Open burning of agricultural waste is still a common practice as it is a rapid method for waste disposal, although natural biomass, including agriculture residues, can be exploited as a renewable energy source. We assessed the viability and sustainability of using vineyard pruning residues, as wood chips, for energy conversion. Wood chips, obtained from vineyards in the Prosecco DOCG region (Italy), were characterized in terms of chemical composition, calorific value, ash content and humidity. Combustion tests were performed in a medium-size biomass boiler (maximum power 500 kW) to assess the viability of the approach in terms of sustainable steady-state combustion. Primary emissions of both macro- and micro-pollutants were measured to assess the environmental impact. An analytical method was purposely developed for the determination of polycyclic aromatic hydrocarbons (PAHs), polychlorinated biphenyls (PCBs), polychlorinated dibenzo-p-dioxins (PCDDs) and polychlorinated dibenzofurans (PCDFs) in three matrices: fly ashes, condensate and gas. The results showed that vineyard pruning residues can be used for energy conversion in medium- and large-scale biomass boilers. Primary emissions of measured pollutants were all below limit values set by current European legislation except for particulate matter, for which current available abatement technologies are required to contain emissions, abatement technologies are required to contain emissions, thus making the use of vineyard pruning residues unsuitable for combustion in domestic appliances where such technologies are not installed. Bottom ashes produced during combustion were also characterized to assess whether they can be recycled in the vineyard as soil amendments/fertilizer. Copper content in combustion ashes exceeded limit values for ashes to be used as fertilizers in agricultural fields for some European countries but not for others, indicating that ashes may need to be disposed as waste.

Sustainability of using vineyard pruning residues as an energy source: Combustion performances and environmental impact

Pizzini Sarah;Marchiori Enrico;Piazza Rossano;
2019

Abstract

Open burning of agricultural waste is still a common practice as it is a rapid method for waste disposal, although natural biomass, including agriculture residues, can be exploited as a renewable energy source. We assessed the viability and sustainability of using vineyard pruning residues, as wood chips, for energy conversion. Wood chips, obtained from vineyards in the Prosecco DOCG region (Italy), were characterized in terms of chemical composition, calorific value, ash content and humidity. Combustion tests were performed in a medium-size biomass boiler (maximum power 500 kW) to assess the viability of the approach in terms of sustainable steady-state combustion. Primary emissions of both macro- and micro-pollutants were measured to assess the environmental impact. An analytical method was purposely developed for the determination of polycyclic aromatic hydrocarbons (PAHs), polychlorinated biphenyls (PCBs), polychlorinated dibenzo-p-dioxins (PCDDs) and polychlorinated dibenzofurans (PCDFs) in three matrices: fly ashes, condensate and gas. The results showed that vineyard pruning residues can be used for energy conversion in medium- and large-scale biomass boilers. Primary emissions of measured pollutants were all below limit values set by current European legislation except for particulate matter, for which current available abatement technologies are required to contain emissions, abatement technologies are required to contain emissions, thus making the use of vineyard pruning residues unsuitable for combustion in domestic appliances where such technologies are not installed. Bottom ashes produced during combustion were also characterized to assess whether they can be recycled in the vineyard as soil amendments/fertilizer. Copper content in combustion ashes exceeded limit values for ashes to be used as fertilizers in agricultural fields for some European countries but not for others, indicating that ashes may need to be disposed as waste.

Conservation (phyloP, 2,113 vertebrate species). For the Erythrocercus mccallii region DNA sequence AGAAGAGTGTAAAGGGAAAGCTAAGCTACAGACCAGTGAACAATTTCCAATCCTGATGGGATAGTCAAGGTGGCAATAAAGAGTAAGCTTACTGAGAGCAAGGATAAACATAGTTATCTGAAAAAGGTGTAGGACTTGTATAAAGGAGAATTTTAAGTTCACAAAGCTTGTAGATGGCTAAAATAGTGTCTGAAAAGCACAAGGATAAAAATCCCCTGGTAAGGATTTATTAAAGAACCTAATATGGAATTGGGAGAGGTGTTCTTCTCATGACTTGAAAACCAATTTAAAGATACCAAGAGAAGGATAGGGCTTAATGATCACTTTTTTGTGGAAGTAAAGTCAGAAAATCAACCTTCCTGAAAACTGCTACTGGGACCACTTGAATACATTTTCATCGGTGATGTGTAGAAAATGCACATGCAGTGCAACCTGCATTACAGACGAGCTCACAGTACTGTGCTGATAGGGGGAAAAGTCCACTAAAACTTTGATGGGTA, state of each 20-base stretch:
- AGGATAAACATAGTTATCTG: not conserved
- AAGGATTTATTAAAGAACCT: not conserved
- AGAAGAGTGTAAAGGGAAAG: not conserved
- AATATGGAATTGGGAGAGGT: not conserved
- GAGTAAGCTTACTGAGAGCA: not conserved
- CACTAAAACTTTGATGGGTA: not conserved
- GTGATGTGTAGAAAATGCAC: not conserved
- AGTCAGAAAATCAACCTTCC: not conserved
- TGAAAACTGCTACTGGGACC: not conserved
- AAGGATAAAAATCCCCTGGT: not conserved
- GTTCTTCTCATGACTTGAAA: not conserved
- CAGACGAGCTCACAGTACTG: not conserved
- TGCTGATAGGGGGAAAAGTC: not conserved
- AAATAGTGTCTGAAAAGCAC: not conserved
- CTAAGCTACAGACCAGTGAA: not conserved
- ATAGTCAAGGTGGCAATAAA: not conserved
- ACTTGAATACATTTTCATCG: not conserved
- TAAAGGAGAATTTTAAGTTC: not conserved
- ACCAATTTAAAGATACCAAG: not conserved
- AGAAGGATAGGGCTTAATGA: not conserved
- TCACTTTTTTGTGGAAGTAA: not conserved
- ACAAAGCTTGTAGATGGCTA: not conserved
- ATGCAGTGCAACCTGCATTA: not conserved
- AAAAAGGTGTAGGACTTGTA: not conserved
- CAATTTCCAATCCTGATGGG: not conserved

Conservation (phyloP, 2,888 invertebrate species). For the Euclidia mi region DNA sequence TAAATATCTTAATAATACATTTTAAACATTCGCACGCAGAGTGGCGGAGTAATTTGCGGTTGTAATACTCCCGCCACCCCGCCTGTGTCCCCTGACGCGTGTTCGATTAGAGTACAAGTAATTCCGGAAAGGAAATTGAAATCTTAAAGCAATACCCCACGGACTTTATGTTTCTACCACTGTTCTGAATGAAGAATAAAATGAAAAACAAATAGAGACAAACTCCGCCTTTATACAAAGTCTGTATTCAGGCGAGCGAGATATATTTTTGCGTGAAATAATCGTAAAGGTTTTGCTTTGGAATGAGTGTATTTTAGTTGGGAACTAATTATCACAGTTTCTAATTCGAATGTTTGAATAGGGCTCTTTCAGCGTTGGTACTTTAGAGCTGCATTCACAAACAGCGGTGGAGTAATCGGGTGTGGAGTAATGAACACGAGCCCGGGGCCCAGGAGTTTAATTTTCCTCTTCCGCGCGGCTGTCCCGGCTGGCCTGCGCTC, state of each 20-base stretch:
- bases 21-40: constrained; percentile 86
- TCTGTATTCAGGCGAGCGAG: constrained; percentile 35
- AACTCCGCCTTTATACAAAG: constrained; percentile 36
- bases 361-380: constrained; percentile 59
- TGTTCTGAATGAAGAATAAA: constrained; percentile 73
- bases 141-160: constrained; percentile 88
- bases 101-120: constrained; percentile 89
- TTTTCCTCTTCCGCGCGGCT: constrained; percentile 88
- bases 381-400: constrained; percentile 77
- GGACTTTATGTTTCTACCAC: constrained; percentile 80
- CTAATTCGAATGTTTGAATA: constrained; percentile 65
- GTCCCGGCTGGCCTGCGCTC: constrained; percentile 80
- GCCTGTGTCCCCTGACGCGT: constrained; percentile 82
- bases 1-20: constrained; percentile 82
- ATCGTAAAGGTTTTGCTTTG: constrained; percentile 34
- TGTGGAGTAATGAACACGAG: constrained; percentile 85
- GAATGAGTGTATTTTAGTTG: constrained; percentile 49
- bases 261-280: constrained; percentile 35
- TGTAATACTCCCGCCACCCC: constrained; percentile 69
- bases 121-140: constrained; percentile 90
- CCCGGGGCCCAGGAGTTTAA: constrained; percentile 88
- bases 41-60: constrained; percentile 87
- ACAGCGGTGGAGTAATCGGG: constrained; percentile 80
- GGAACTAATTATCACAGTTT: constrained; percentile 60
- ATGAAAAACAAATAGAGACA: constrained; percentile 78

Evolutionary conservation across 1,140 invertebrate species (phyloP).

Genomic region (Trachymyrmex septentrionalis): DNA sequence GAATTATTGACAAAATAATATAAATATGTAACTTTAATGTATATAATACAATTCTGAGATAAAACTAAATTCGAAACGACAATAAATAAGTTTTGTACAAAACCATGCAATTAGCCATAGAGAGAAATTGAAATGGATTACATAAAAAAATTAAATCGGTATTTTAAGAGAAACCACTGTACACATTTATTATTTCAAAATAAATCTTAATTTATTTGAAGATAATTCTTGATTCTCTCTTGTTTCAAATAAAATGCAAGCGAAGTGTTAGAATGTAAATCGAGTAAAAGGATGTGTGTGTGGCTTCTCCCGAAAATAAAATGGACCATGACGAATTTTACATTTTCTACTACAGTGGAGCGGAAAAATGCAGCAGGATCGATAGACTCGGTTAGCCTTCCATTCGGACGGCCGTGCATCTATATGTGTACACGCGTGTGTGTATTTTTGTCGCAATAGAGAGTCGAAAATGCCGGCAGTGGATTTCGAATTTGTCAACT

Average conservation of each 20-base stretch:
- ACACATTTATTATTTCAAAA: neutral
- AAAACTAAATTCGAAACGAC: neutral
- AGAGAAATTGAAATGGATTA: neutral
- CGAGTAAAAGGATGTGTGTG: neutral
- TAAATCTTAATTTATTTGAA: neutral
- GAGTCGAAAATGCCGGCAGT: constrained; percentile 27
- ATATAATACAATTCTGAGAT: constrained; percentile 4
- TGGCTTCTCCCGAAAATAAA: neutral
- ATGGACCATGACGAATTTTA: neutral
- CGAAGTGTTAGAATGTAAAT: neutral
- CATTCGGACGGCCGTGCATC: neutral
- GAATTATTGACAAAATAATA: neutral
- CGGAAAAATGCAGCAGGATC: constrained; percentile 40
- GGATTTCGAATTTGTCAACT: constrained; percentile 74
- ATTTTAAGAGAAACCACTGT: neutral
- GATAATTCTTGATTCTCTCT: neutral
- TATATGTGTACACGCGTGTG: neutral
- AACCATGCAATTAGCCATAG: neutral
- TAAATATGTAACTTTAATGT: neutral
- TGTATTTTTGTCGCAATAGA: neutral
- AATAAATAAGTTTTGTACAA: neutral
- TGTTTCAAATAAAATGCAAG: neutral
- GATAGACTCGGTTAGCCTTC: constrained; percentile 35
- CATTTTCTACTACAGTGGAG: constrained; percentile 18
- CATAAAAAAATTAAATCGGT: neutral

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Utilizza questo identificativo per citare o creare un link a questo documento: https://hdl.handle.net/10278/3711702
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